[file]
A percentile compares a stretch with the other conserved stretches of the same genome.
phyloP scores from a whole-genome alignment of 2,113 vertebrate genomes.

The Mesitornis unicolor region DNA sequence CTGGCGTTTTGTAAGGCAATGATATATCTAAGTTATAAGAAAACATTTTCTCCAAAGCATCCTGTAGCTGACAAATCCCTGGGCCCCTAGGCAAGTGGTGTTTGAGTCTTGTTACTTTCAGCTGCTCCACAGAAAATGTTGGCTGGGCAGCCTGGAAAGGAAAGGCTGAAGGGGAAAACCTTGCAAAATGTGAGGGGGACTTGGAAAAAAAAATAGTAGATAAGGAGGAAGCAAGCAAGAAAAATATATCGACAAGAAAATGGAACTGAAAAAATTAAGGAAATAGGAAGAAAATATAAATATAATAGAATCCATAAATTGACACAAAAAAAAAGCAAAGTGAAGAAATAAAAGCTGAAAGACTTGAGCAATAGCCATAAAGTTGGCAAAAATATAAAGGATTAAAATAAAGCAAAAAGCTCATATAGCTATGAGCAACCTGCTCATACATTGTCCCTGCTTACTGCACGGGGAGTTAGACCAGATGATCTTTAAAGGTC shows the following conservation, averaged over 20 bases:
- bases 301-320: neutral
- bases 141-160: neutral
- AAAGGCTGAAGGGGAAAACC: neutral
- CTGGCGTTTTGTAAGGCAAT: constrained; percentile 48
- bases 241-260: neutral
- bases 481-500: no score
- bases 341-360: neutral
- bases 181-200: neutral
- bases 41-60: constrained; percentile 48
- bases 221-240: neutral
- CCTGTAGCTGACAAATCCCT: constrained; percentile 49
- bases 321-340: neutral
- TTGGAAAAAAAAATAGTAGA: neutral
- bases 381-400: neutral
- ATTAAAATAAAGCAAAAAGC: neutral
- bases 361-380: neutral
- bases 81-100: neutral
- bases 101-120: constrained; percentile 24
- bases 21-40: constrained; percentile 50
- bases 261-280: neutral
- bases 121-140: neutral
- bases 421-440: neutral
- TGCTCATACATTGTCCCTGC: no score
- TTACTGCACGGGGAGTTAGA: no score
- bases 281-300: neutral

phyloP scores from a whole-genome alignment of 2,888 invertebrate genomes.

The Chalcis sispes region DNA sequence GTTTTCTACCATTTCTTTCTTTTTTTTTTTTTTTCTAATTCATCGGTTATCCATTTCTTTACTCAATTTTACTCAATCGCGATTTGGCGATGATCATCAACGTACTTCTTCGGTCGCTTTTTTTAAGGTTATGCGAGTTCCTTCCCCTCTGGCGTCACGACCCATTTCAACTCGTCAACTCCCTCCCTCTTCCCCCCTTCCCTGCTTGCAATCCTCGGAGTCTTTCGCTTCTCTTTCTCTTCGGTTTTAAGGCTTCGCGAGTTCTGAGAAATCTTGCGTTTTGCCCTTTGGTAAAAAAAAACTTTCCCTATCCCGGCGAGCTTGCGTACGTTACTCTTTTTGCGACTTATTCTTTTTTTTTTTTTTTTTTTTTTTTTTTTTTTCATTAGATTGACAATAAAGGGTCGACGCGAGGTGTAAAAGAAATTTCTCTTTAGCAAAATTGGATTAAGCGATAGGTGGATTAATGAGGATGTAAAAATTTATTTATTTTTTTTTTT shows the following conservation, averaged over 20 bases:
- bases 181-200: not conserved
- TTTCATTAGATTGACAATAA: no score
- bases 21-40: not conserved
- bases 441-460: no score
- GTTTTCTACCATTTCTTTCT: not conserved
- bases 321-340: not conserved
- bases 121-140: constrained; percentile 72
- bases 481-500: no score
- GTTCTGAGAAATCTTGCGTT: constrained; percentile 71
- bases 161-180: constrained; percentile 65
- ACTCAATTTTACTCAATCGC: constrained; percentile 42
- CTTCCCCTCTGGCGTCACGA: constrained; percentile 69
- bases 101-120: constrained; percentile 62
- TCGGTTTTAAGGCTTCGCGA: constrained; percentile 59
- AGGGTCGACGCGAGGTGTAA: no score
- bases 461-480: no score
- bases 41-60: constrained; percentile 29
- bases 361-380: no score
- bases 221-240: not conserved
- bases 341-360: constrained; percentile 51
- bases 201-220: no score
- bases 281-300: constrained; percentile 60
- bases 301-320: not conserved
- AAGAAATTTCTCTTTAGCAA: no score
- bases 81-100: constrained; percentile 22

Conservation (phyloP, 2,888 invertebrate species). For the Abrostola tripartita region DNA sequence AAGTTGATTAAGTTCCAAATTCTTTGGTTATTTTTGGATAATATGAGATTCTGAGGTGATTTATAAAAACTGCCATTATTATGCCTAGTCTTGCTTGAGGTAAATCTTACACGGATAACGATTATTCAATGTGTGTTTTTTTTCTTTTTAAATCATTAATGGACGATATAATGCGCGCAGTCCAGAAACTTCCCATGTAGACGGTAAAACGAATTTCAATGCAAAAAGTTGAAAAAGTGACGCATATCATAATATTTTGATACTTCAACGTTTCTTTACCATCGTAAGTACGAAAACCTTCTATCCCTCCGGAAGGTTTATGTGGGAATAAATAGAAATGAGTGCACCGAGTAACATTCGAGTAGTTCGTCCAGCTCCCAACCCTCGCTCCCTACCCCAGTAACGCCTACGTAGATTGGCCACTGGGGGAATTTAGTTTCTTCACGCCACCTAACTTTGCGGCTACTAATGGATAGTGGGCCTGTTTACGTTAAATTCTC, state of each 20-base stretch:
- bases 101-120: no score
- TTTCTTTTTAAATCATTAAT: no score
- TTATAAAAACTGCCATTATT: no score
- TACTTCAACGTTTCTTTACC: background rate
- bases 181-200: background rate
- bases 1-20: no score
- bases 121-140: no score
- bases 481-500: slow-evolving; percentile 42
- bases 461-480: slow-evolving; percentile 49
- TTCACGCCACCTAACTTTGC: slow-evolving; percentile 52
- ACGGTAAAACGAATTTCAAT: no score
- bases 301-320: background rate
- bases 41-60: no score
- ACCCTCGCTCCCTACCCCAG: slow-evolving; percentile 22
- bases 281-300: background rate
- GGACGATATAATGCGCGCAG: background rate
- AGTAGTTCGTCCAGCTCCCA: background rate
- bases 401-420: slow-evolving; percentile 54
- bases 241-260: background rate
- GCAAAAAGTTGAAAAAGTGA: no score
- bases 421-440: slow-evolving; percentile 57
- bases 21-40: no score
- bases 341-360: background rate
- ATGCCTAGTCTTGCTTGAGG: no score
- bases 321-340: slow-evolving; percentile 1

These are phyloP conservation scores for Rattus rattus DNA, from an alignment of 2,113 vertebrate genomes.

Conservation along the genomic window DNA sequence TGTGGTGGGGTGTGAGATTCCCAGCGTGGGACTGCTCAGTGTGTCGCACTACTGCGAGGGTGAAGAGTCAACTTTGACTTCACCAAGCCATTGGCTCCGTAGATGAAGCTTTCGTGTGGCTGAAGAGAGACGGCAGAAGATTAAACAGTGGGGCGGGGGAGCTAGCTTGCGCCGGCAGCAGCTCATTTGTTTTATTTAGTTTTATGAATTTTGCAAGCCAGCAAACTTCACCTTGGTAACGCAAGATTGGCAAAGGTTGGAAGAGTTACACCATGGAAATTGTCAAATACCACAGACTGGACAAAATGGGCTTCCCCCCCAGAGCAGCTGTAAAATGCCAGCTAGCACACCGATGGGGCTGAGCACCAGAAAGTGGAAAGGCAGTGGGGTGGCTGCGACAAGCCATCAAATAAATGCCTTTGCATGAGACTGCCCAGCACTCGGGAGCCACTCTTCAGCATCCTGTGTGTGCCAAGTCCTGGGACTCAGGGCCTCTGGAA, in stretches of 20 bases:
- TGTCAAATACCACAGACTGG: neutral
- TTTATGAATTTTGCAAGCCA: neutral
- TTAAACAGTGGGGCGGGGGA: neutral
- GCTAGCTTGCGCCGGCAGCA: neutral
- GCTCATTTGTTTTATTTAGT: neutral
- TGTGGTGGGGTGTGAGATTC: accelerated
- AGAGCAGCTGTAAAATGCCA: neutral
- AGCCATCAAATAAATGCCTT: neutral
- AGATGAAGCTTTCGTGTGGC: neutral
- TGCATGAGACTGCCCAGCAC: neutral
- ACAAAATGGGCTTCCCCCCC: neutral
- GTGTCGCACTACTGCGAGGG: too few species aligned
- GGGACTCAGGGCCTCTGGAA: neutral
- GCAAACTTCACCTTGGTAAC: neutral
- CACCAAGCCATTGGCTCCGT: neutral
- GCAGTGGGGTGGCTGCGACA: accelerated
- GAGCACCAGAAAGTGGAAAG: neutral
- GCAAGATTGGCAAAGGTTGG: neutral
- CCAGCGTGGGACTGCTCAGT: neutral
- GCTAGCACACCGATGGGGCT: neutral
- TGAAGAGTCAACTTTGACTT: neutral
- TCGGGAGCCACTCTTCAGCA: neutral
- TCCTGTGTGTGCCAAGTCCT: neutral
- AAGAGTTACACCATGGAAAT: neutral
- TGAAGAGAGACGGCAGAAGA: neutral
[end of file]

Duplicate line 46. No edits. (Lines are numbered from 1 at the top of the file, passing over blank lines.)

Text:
- bases 461-480: no score